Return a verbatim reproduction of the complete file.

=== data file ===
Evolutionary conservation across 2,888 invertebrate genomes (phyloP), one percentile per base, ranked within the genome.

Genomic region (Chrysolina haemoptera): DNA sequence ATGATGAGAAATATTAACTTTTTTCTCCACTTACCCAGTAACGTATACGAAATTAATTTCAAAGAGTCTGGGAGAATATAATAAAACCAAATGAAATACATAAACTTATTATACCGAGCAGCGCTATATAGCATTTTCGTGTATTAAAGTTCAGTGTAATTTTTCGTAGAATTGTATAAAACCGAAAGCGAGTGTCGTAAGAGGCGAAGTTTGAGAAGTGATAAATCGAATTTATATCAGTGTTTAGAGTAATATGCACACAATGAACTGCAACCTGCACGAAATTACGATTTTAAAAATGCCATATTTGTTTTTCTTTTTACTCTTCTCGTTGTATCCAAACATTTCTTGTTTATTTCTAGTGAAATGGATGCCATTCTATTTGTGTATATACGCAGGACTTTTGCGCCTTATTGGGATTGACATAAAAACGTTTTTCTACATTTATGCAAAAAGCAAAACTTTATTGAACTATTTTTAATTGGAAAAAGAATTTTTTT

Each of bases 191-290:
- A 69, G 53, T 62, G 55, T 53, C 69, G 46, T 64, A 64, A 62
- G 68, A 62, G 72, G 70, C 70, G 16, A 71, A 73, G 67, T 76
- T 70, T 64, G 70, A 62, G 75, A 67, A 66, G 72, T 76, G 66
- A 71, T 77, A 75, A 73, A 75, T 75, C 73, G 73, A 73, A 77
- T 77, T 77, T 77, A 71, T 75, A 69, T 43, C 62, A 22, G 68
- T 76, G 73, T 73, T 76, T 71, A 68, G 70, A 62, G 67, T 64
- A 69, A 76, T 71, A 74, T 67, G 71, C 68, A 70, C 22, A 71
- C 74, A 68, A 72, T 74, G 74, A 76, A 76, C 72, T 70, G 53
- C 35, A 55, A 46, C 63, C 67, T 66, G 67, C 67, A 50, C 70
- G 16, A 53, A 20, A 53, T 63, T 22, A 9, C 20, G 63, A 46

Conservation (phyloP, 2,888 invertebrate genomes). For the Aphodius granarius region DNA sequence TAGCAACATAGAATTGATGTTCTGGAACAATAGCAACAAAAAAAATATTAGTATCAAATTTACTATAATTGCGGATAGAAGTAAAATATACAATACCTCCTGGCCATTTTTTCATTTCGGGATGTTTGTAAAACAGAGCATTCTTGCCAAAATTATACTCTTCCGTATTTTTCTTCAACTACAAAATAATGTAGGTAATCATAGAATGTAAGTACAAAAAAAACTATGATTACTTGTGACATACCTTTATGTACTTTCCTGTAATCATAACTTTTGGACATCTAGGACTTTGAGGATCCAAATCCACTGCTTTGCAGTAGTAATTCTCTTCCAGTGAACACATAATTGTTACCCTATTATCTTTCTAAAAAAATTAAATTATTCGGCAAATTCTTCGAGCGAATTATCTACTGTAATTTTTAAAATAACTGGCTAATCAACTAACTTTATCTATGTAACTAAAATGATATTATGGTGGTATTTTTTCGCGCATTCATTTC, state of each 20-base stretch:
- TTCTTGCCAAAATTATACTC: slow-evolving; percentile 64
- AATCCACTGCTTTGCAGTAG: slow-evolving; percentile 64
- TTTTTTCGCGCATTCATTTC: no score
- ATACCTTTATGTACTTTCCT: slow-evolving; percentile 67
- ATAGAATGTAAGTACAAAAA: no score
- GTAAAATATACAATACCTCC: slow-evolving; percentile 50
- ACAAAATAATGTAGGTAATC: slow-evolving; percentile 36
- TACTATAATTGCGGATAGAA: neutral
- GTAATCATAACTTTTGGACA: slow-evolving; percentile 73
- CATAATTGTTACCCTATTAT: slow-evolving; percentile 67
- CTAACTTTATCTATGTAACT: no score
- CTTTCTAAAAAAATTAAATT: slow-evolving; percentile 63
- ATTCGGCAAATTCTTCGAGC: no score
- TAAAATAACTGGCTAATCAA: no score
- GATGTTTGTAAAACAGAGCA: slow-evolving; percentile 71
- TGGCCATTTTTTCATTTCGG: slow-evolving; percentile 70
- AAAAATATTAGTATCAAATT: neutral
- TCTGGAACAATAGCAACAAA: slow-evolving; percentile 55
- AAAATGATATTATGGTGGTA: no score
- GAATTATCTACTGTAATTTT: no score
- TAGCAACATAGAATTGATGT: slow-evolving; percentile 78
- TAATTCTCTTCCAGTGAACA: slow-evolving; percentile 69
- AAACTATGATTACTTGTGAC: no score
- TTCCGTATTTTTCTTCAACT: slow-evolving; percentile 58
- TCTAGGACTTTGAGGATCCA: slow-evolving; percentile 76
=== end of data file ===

Evolutionary conservation across 2,888 invertebrate genomes (phyloP), one percentile per base, ranked within the genome.

Genomic region (Chrysolina haemoptera): DNA sequence ATGATGAGAAATATTAACTTTTTTCTCCACTTACCCAGTAACGTATACGAAATTAATTTCAAAGAGTCTGGGAGAATATAATAAAACCAAATGAAATACATAAACTTATTATACCGAGCAGCGCTATATAGCATTTTCGTGTATTAAAGTTCAGTGTAATTTTTCGTAGAATTGTATAAAACCGAAAGCGAGTGTCGTAAGAGGCGAAGTTTGAGAAGTGATAAATCGAATTTATATCAGTGTTTAGAGTAATATGCACACAATGAACTGCAACCTGCACGAAATTACGATTTTAAAAATGCCATATTTGTTTTTCTTTTTACTCTTCTCGTTGTATCCAAACATTTCTTGTTTATTTCTAGTGAAATGGATGCCATTCTATTTGTGTATATACGCAGGACTTTTGCGCCTTATTGGGATTGACATAAAAACGTTTTTCTACATTTATGCAAAAAGCAAAACTTTATTGAACTATTTTTAATTGGAAAAAGAATTTTTTT

Each of bases 191-290:
- A 69, G 53, T 62, G 55, T 53, C 69, G 46, T 64, A 64, A 62
- G 68, A 62, G 72, G 70, C 70, G 16, A 71, A 73, G 67, T 76
- T 70, T 64, G 70, A 62, G 75, A 67, A 66, G 72, T 76, G 66
- A 71, T 77, A 75, A 73, A 75, T 75, C 73, G 73, A 73, A 77
- T 77, T 77, T 77, A 71, T 75, A 69, T 43, C 62, A 22, G 68
- T 76, G 73, T 73, T 76, T 71, A 68, G 70, A 62, G 67, T 64
- A 69, A 76, T 71, A 74, T 67, G 71, C 68, A 70, C 22, A 71
- C 74, A 68, A 72, T 74, G 74, A 76, A 76, C 72, T 70, G 53
- C 35, A 55, A 46, C 63, C 67, T 66, G 67, C 67, A 50, C 70
- G 16, A 53, A 20, A 53, T 63, T 22, A 9, C 20, G 63, A 46

Conservation (phyloP, 2,888 invertebrate genomes). For the Aphodius granarius region DNA sequence TAGCAACATAGAATTGATGTTCTGGAACAATAGCAACAAAAAAAATATTAGTATCAAATTTACTATAATTGCGGATAGAAGTAAAATATACAATACCTCCTGGCCATTTTTTCATTTCGGGATGTTTGTAAAACAGAGCATTCTTGCCAAAATTATACTCTTCCGTATTTTTCTTCAACTACAAAATAATGTAGGTAATCATAGAATGTAAGTACAAAAAAAACTATGATTACTTGTGACATACCTTTATGTACTTTCCTGTAATCATAACTTTTGGACATCTAGGACTTTGAGGATCCAAATCCACTGCTTTGCAGTAGTAATTCTCTTCCAGTGAACACATAATTGTTACCCTATTATCTTTCTAAAAAAATTAAATTATTCGGCAAATTCTTCGAGCGAATTATCTACTGTAATTTTTAAAATAACTGGCTAATCAACTAACTTTATCTATGTAACTAAAATGATATTATGGTGGTATTTTTTCGCGCATTCATTTC, state of each 20-base stretch:
- TTCTTGCCAAAATTATACTC: slow-evolving; percentile 64
- AATCCACTGCTTTGCAGTAG: slow-evolving; percentile 64
- TTTTTTCGCGCATTCATTTC: no score
- ATACCTTTATGTACTTTCCT: slow-evolving; percentile 67
- ATAGAATGTAAGTACAAAAA: no score
- GTAAAATATACAATACCTCC: slow-evolving; percentile 50
- ACAAAATAATGTAGGTAATC: slow-evolving; percentile 36
- TACTATAATTGCGGATAGAA: neutral
- GTAATCATAACTTTTGGACA: slow-evolving; percentile 73
- CATAATTGTTACCCTATTAT: slow-evolving; percentile 67
- CTAACTTTATCTATGTAACT: no score
- CTTTCTAAAAAAATTAAATT: slow-evolving; percentile 63
- ATTCGGCAAATTCTTCGAGC: no score
- TAAAATAACTGGCTAATCAA: no score
- GATGTTTGTAAAACAGAGCA: slow-evolving; percentile 71
- TGGCCATTTTTTCATTTCGG: slow-evolving; percentile 70
- AAAAATATTAGTATCAAATT: neutral
- TCTGGAACAATAGCAACAAA: slow-evolving; percentile 55
- AAAATGATATTATGGTGGTA: no score
- GAATTATCTACTGTAATTTT: no score
- TAGCAACATAGAATTGATGT: slow-evolving; percentile 78
- TAATTCTCTTCCAGTGAACA: slow-evolving; percentile 69
- AAACTATGATTACTTGTGAC: no score
- TTCCGTATTTTTCTTCAACT: slow-evolving; percentile 58
- TCTAGGACTTTGAGGATCCA: slow-evolving; percentile 76